Hillary Clinton was supposed to win the Michigan Democratic primary on Tuesday night by roughly 21 percentage points, according to the RealClearPolitics polling average. That average was comprised of any number of surveys that we now know to have been—each and every one of them—“crap polls,” to use the proper political science term. Bernie Sanders won a narrow victory against Clinton in a race that FiveThirtyEight had projected Clinton had a 99 percent chance of winning. “If Sanders winds up winning in Michigan, in fact,” Nate Silver wrote Tuesday night as the surprisingly tight results began rolling in, “it will count as among the greatest polling errors in primary history.” Well, there you go.
Michigan is unquestionably Sanders’ biggest win so far. It also demonstrated that he has made some necessary progress in expanding his coalition. The Sanders campaign had hoped that Northern black voters would be more receptive to his campaign message than black voters have been in the South. They were.
In Mississippi, where exit polls showed 64 percent of Democratic primary voters were black, Clinton cleaned up with a full 90 percent support among black voters en route to a colossal 67-point victory. In Michigan, however—where black voters comprised a smaller but hardly insignificant 24 percent of the Democratic primary turnout—Sanders earned 30 percent of the black vote to Clinton’s 65 percent. Sure, Clinton still led Sanders among black voters by a greater than two-to-one margin. But the results show that if Sanders can make even marginal progress among black voters in states outside the South, as he did in Michigan, this will be a considerably closer nominating race. Expect next week’s Ohio Democratic primary, to conjure just one immediate example, to be a closer race than forecasted.
The problem for Sanders is that even if he’s shown that he can win big states outside the South, he’s not showing that he can win them by much. Hillary Clinton has already won delegate-rich states like Texas and Georgia by large margins, basically wiping out whatever pickups Sanders has had, and she’s run up the score in smaller contests largely based on support from black voters. As a result, she had already amassed a daunting lead of more than 200 pledged delegates heading into Tuesday night. (That doesn’t even count her enormous margin among superdelegates, but Clinton’s goal is and should be to win a majority of pledged delegates.)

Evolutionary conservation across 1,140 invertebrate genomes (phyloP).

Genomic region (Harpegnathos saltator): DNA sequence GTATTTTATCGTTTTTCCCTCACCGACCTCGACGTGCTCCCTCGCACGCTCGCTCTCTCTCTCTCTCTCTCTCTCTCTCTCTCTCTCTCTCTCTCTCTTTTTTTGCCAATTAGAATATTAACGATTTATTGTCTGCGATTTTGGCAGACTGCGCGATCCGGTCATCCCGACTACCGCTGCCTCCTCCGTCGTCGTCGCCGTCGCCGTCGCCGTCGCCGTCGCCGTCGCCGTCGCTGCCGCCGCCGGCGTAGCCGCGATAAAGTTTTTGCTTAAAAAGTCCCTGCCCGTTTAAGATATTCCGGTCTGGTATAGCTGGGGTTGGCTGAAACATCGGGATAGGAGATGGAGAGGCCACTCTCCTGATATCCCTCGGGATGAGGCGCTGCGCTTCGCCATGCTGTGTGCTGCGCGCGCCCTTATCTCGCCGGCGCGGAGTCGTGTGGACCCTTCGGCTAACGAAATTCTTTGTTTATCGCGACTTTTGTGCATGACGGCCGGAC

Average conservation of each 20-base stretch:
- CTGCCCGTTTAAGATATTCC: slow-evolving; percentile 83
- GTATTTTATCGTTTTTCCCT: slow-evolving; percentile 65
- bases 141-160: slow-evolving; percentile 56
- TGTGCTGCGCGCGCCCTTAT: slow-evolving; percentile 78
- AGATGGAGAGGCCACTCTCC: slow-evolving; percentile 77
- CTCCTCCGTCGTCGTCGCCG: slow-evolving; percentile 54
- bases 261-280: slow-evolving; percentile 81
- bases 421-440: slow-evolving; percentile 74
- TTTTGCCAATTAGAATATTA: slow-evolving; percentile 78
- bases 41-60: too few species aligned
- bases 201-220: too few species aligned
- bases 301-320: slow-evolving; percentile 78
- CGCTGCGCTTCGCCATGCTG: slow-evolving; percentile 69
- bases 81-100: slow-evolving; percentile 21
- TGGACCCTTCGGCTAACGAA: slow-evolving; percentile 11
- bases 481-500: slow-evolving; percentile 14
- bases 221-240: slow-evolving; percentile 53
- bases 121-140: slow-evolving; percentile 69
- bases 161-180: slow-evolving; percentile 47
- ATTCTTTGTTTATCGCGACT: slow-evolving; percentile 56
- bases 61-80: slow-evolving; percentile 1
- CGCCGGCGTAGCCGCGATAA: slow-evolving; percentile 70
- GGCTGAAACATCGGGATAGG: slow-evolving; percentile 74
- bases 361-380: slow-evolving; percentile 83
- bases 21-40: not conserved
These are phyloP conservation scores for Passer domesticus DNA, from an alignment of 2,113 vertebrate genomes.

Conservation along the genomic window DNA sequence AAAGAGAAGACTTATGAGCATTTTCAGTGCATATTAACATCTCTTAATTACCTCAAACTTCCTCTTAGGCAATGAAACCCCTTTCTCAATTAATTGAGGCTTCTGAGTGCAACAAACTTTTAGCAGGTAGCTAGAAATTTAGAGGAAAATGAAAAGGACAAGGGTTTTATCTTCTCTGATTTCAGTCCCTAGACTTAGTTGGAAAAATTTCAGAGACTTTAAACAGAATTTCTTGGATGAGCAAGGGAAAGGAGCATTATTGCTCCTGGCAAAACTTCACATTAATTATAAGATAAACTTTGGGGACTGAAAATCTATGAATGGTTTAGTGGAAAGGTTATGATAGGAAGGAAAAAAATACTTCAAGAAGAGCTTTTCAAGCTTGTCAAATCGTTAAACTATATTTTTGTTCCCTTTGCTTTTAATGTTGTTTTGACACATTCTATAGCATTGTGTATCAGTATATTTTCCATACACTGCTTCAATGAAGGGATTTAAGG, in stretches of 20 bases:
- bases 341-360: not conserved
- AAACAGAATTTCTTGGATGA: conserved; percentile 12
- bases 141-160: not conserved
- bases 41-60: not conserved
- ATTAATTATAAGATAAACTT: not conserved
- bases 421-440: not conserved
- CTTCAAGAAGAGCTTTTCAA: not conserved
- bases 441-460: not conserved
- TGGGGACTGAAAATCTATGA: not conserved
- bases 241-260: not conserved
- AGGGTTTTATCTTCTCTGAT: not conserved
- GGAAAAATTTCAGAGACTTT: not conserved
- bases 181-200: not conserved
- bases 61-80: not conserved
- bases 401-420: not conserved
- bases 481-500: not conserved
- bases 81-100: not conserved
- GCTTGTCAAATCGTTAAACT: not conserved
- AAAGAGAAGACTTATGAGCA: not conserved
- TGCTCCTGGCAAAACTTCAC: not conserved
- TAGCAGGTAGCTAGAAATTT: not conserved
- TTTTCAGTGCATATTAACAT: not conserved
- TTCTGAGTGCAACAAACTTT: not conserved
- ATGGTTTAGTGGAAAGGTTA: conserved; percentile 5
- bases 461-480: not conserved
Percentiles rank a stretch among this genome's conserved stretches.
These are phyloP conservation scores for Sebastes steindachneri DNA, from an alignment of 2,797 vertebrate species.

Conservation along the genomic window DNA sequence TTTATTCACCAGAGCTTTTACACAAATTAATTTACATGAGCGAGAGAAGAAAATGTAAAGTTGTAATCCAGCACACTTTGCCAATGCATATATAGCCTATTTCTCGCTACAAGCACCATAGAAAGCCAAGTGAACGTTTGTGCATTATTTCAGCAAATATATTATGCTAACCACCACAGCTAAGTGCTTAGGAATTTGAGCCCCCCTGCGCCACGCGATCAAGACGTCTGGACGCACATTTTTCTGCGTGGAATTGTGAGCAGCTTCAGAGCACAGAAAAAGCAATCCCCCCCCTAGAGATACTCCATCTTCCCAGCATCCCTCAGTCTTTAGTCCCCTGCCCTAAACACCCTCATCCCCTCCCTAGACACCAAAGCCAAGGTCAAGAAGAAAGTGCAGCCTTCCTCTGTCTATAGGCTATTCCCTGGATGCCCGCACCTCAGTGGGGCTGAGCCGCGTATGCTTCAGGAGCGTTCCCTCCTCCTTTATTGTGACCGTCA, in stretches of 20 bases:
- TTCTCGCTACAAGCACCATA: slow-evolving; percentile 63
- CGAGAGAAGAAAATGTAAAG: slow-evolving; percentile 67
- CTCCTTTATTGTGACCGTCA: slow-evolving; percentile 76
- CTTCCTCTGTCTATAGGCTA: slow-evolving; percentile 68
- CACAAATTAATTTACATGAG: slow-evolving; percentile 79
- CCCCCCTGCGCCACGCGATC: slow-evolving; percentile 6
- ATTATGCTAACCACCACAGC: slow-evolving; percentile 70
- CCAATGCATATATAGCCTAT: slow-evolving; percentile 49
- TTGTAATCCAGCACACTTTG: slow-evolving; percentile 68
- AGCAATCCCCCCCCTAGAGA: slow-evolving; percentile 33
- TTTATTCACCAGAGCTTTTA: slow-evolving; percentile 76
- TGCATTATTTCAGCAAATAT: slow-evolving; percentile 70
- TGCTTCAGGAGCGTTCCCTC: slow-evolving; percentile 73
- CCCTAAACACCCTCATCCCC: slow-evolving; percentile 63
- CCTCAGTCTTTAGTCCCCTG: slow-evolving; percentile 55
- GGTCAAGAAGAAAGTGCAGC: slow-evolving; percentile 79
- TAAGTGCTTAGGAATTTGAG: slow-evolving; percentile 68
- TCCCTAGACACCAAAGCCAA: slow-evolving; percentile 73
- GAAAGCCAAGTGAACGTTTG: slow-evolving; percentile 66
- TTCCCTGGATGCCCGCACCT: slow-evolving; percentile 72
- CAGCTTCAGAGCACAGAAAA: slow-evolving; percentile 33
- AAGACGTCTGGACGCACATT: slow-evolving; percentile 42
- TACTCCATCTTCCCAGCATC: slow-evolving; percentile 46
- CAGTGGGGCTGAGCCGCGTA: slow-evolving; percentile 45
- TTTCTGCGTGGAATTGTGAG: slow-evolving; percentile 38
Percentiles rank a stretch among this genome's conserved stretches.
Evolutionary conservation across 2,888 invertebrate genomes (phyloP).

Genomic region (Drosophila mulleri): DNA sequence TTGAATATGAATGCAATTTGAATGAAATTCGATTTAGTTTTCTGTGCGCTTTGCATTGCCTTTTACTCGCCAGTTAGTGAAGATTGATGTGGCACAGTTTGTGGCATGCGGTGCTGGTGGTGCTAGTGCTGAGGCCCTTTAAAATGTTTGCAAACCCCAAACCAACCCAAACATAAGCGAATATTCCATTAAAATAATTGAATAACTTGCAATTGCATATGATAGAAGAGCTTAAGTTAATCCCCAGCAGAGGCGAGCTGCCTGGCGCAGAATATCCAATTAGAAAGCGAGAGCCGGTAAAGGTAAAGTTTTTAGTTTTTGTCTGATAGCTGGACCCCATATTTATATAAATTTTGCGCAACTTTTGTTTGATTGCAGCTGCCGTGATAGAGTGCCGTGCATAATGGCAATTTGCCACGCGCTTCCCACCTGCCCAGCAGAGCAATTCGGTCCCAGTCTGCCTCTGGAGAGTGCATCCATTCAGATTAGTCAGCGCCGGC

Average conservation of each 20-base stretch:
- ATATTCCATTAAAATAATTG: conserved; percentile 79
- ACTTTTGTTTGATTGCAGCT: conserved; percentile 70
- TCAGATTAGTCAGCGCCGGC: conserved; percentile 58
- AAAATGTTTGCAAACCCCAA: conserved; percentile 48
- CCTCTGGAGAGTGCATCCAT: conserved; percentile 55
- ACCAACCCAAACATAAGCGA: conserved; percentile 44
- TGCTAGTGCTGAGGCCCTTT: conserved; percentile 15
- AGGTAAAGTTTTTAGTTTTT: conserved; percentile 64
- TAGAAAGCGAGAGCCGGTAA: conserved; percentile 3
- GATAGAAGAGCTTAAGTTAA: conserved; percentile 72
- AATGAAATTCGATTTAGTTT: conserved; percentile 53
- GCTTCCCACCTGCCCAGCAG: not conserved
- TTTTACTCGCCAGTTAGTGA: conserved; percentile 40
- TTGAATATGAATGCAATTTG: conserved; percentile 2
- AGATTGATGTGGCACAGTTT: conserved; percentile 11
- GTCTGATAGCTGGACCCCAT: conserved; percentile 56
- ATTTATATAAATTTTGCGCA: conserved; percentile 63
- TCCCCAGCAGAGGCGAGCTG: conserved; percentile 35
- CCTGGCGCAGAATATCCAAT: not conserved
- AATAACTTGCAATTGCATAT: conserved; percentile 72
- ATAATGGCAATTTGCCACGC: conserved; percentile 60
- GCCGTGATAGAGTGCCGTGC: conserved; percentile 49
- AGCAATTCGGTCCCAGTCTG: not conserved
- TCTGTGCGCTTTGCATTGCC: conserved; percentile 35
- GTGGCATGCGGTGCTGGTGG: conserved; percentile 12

Winning the big prize on Tuesday night helps Sanders mostly in terms of horse-race narrative purposes: showing the world that he’s not dead yet. But between Michigan and Mississippi, Sanders on net will lose ground to Clinton in the delegate race Tuesday night.* As of this writing Sanders is projected to take 63 delegates from Michigan to Clinton’s 53. In Mississippi, however, Clinton is projected to take 28 delegates to Sanders’ 1, as Sanders only barely crossed the state’s 15 percent minimum threshold. These numbers will change a tad as the final votes are tallied, but right now they show Clinton netting 17 delegates between the two.
Modest victories, no matter the size of the state, are not going to cut it for Sanders. He needs big victories in big states to cut hard into the pledged delegate lead that Clinton has accumulated. Even if he is able to pull off another squeaker in Ohio next week, Clinton is set to swamp him in the demographically and culturally different—and larger—state of Florida. Winning 30 percent of black voters in Michigan is a move in the right direction, but Sanders needs to start winning majorities of all demographic groups in places like California, New York, and Pennsylvania—all while continuing to win the smaller contests in places like Kansas and Oklahoma that he’s had success with.
Sanders’ Michigan win was impressive and a total surprise. The fact that Sanders gave an impromptu press conference in Miami outside a hotel Tuesday night, rather than a victory speech in Detroit, tells you just how surprised his campaign was with its success, too. But victories like these on their own will not do it for him. He needs to take whatever narrative momentum he gains from tonight’s win and snowball it into something much larger—a complete inversion of the way the contest has already played out, really. Otherwise, Sanders will serve, at best, as the Clinton of 2008: the candidate who got into a big hole early and was never able to dig out.
*Correction, March 9, 2016: This article originally misstated that Idaho and Hawaii were holding their Democratic caucuses on March 8. They will be on March 22 and March 26, respectively. (Return.)